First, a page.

Turns Out that Utahns Aren’t Just Googling Porn

Homosexuality Sex and Gender

DAMU members have long been suspecting that residents in the state of Utah were among the top consumers of pornography. There remained considerable uncertainty, however, because the only available data were Google trends. Now, Benjamin Edelman from Harvard University has confirmed conjecture with credit card data of pornography consumers.

After controlling for differences in broadband internet access between states – online porn tends to be a bandwidth hog – and adjusting for population, [Edelman] found a relatively small difference between states with the most adult purchases and those with the fewest.

The biggest consumer, Utah, averaged 5.47 adult content subscriptions per 1000 home broadband users; Montana bought the least with 1.92 per 1000. “The differences here are not so stark,” Edelman says.

Number 10 on the list was West Virginia at 2.94 subscriptions per 1000, while number 41, Michigan, averaged 2.32.

Eight of the top 10 pornography consuming states gave their electoral votes to John McCain in last year’s presidential election – Florida and Hawaii were the exceptions. While six out of the lowest 10 favoured Barack Obama.

. . .

Residents of 27 states that passed laws banning gay marriages boasted 11% more porn subscribers than states that don’t explicitly restrict gay marriage.

It seems that my cousin was right all along: a little less denial would work wonders with respect to sexual morality.

8 thoughts on “Turns Out that Utahns Aren’t Just Googling Porn

  1. It seems that my cousin was right all along: a little less denial would work wonders with respect to sexual morality.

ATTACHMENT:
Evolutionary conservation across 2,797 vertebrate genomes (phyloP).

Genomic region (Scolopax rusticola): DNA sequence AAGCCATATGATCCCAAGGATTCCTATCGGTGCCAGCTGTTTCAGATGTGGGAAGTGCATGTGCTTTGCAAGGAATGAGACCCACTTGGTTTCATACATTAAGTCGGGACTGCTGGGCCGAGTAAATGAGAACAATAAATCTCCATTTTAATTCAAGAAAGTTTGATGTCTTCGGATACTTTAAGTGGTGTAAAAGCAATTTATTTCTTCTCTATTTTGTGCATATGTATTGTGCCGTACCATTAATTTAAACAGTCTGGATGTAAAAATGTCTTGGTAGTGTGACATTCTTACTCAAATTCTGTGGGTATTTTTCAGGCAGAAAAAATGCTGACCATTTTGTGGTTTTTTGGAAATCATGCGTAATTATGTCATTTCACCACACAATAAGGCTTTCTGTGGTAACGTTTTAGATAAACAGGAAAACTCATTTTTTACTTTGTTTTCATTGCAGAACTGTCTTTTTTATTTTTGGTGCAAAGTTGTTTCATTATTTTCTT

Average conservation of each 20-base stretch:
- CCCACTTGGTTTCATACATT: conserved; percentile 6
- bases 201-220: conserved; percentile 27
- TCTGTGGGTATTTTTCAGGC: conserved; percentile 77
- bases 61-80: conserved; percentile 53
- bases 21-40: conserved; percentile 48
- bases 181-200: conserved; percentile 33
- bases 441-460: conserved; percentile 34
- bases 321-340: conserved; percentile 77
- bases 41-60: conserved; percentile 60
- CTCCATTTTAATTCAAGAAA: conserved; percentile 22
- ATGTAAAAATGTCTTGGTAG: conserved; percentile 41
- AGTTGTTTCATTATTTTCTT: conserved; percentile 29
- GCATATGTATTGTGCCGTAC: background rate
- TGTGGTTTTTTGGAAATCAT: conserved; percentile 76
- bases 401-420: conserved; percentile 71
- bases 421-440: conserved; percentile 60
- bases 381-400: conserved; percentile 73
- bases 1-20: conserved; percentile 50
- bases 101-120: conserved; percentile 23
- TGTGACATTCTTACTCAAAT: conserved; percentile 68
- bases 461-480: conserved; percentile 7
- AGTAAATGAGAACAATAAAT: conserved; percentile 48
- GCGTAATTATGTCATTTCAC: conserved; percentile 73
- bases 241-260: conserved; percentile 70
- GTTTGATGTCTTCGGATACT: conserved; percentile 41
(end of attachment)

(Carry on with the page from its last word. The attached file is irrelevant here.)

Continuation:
So true. In a sense, one might think these statistics are ironic, but really, they’re not.

  2. Squeezing the balloon in one place makes it blow up elsewhere. From Edelman’s analysis, though, we don’t know how big the total balloon (rental + cable/satellite + periodical + live) is in Utah compared to elsewhere.

    I suspect online is preferred because it’s easier to “hide.” Morality should always be considered in the context of propriety.

    However, this does explain why Mormon church leaders are so obsessed with the subject. Though this obsession has also made porn the current “sin of choice,” the confession of which absolves all others.

  3. Though this obsession has also made porn the current “sin of choice,” the confession of which absolves all others.

    True, and as I discussed in advice from the armchair marriage counselor, this can often be counterproductive. If the “sin of choice” is the default first-choice explanation for any relationship problem, it can potentially deflect attention away from solving the real problem in cases where the root problem is actually something else.

  4. The deflection hypothesis is interesting, Chanson. I wonder if Mormon marriage dynamics suffer from the same flaw as religious freedom problems:

    Eternal marriage is the best. Actually, it’s perfect. Therefore when eternal marriage frays, somebody must have sinned. Suspect number one would be the sex obsessed husband.

  5. That’s right, Christian. If you are concerned about the end of western civilization, you don’t need liberals to tear it down.

    The efforts of FOX tv are sufficient.

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